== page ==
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If you won a huge jackpot would you feel obligated to share it?

Topic closed. 57 replies. Last post 2 years ago by Toronto.

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CDanaT's avatar - tiger avatar_04_hd_pictures_169016.jpg
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January 4, 2012
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Posted: October 14, 2014, 6:16 am - IP Logged

I understand your sentiment and it's a noble one, but as I mentioned and linked to above, there's a limit.  You really should be able to give your money away to whomever you like, but that's not the case.    Personally, if I win a huge sum, I'm starting a foundation in my grandmother's name;  she asked me to do it while she was on her deathbed and it's one of the main reasons I play the lottery.   It will be a little involved to set up and I'll have to get others to serve on the foundation's board, find a good lawyer that won't charge too much to administer it and make arrangements about how to replace the lawyer/board members when they no longer are able or want to be involved.  A LOT of charities are funded by foundations that were started by business tycoons, etc.   Even at a fairly low rate of interest, a million bucks could provide $10k+ annually to good causes.   My grandmother would have wanted donations to her small church, Boy's Ranch and the local Good Samaritan's, which helps people w/ utility bills and donated food and clothing.

If I ever win a substantial sum, enough to move, I'm donating my house to the local battered women's org.  There are several "safe houses" here in town where a woman and kids (if any) can have a temporary safe haven if needed.

I had never thought of the safehouse for battered spouses...great idea... should the large prize(depending on the take home amount of course)  come my way soon, I would like to take at least 20 million and set up a non profit. I am not sure if this is allowed or not but if I could invest the $20 Mil and use the interest income from it. Perhaps it could generate 4-5% interest or more profit annually to run the business and be given to specific people who truly need the help, like the battered spouses/abused children, burn victims, injured police officers/firefighters or wounded warriors. Hiring a few(2) personally known folks to run the organization...just a few thoughts on the obligated to share topic.

Stay Positive, Believe and good things will come your way

    RedStang's avatar - tallman zps6gf4inoc.jpg
    NY
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    Posted: October 14, 2014, 10:06 am - IP Logged

    OneAboveAll:

    Psyko agree with UR post win plans 4D management of UR JACKPOT win'$$$$$!!!!

                                               Hurray!Hurray!   BUT  Hurray!Hurray!

    after.......giving 2UR first preference would U consider helping the African people

    who R dying HORRIBLE death of the EBOLA Bat virus disease 24/7 each day!!!

    Make sure UR money goes 2D African people "directly", because U may B the WON

    who STOP'$$$$$$$ this THING over their NOW!!!!!!!!!!!!!!!!!!!!!!!!!!!!!!!!!!!!!!!!!!!!!!!!

    Over here, it cost 2 much in our health care system 2 fight D THING>>>>>like it

    cost $20,000 dollars per patient each day 2 care 4 each person ND hospital room.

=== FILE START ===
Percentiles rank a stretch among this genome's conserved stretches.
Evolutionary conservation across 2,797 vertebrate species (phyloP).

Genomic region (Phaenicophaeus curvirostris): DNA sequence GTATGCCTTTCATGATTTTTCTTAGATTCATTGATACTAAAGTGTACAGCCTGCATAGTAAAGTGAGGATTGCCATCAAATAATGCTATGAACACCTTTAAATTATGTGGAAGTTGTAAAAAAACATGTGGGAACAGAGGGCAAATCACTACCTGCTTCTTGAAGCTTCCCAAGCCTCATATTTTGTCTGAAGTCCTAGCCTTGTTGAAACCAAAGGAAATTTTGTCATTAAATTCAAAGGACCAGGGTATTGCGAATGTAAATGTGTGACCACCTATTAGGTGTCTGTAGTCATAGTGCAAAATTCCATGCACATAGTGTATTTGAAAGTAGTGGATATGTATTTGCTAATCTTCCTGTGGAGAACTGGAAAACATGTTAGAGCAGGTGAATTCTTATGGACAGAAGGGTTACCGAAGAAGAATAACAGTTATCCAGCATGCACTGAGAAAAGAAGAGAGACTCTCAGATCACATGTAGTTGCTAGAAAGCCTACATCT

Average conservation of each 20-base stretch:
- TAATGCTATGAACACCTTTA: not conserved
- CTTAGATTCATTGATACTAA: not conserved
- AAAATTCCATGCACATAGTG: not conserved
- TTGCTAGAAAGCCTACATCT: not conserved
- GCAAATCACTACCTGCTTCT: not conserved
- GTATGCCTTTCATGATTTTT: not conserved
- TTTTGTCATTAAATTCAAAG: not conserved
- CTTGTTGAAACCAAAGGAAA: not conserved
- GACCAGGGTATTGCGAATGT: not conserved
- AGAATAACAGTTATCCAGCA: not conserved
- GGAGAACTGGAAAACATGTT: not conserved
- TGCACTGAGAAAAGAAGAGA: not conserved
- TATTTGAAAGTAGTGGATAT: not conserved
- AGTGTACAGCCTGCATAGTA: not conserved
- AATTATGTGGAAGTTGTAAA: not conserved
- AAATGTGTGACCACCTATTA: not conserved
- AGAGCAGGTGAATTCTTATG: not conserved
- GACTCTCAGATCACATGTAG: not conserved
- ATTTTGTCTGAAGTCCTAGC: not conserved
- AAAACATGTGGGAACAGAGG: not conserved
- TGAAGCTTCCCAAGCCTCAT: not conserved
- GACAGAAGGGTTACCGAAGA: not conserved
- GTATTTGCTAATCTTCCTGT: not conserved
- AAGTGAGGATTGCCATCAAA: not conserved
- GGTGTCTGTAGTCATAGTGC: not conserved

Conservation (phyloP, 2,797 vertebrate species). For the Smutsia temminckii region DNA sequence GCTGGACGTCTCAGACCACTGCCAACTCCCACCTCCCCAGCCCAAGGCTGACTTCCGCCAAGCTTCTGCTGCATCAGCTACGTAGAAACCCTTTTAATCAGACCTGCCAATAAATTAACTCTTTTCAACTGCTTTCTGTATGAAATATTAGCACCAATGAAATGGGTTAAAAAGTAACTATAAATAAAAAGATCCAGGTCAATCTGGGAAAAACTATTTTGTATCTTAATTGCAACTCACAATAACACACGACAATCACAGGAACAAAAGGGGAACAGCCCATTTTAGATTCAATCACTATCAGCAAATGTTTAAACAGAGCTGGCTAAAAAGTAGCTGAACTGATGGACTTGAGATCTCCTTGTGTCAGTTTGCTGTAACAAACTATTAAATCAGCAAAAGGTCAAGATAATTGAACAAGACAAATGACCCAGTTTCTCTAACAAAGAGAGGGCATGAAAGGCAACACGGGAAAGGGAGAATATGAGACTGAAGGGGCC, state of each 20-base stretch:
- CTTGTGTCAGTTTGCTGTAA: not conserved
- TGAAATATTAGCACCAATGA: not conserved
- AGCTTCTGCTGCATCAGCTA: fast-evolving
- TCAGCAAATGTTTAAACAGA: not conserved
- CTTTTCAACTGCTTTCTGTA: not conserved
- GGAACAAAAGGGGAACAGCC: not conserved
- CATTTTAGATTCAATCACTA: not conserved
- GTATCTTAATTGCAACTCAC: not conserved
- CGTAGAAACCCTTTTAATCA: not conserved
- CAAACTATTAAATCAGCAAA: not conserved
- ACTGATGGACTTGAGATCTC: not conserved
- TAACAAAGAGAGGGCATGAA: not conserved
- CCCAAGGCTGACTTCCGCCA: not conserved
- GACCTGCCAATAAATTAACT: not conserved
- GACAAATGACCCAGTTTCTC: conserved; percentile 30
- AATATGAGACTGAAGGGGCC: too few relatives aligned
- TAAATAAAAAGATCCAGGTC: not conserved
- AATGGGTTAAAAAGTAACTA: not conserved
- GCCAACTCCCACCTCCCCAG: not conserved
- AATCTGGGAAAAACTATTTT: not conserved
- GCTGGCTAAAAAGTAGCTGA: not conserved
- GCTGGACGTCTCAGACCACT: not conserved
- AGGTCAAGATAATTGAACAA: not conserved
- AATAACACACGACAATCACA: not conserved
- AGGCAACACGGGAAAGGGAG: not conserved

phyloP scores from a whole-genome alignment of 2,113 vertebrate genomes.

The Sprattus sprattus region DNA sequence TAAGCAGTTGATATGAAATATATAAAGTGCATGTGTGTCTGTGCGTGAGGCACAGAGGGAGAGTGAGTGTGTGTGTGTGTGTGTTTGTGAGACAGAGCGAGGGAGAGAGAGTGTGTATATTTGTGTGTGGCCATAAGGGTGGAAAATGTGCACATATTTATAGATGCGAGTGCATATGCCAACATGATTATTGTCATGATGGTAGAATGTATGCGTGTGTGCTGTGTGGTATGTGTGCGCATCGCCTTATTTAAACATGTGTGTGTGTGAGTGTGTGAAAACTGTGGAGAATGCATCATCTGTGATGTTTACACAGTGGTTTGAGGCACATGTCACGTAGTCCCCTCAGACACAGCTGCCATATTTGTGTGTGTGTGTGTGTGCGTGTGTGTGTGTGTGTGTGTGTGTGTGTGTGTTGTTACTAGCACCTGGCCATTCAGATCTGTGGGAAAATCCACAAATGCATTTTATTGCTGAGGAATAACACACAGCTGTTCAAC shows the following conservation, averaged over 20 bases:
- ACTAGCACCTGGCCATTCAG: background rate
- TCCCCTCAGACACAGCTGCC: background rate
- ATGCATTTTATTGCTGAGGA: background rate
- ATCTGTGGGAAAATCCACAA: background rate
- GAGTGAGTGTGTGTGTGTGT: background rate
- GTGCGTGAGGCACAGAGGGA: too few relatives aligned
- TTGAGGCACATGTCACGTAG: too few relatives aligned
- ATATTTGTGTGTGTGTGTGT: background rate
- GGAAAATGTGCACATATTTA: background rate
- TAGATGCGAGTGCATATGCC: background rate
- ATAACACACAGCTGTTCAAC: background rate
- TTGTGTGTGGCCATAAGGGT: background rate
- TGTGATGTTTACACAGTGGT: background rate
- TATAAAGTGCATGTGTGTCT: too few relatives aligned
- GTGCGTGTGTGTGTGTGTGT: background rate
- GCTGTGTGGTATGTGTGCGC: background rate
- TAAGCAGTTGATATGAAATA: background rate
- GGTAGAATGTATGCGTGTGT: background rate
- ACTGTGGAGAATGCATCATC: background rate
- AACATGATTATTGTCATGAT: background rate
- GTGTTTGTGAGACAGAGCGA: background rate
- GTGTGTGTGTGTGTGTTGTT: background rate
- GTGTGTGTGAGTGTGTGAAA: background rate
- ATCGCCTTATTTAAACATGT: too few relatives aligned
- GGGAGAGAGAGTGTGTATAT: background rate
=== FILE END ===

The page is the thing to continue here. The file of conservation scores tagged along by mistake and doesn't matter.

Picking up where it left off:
It cost $150,000 2 send a clean-up crew 2 where they once lived and clean good!

    This cost is only the beginning of the cost spending over here cause they got 2

    start screening all people who was in contact of the sick person plus their family.

    REMEMBER the people N Africa R now DYING Bat FASTER than they bury them.

    UR gift ($$$) will reach & cure many, many, many more

    people N Africa & will cost much less ($$$) per person!!!

                                 US Flag White Bounce US Flag

    It cost $150,000 2 send a clean-up crew 2 where they once lived and clean good

    Merry Maids would of done it for $200.

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      NY
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      Posted: October 14, 2014, 1:10 pm - IP Logged

      " I remember that waitress"

      I just read the court decision in the case, and it's a text book on how not to share. They had nothing even resembling a coherent agreement, and their testimony seems to have been completely honest about that. It really didn't amount to much more than lots of people do when they decide to buy some tickets at the same time as friends or family - "if we win let's share". Nothing about any kind of agreement to actually buy tickets or any details on how much would be shared.

      The decision doesn't dwell on it, but it also seems to have been an agreement about sharing if somebody won "a substantial amount of money". It seems to me that would be fatal on its own, because it implicitly means that you're only sharing the taxable value of a prize after winning rather than sharing ownership of the ticket. If you're actually sharing (or gifting shares of) a lottery ticket, then you're sharing the prize whether it's $10 or $10 million.

      You can find the court decision here .

        psykomo's avatar - animal shark.jpg

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        Posted: October 14, 2014, 2:32 pm - IP Logged

                               Would you feel obligated to share it?

           Zuckerberg gifts $25 million to CDC to FIGHT the EBOLA scourge!

         

         

        "We need to get Ebola under control in the near term so that it

        doesn't spread futher and become long-term global health crisis

        that we end up fighting for decades at large scale, like HIV or

        polio",.......Zuckerberg said in a Facebook post today 10/14/14

                     

                                          Scared  just say no 2 EBOLA Scared

          Skibunnylk's avatar - Lottery-059.jpg

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          Posted: October 14, 2014, 2:56 pm - IP Logged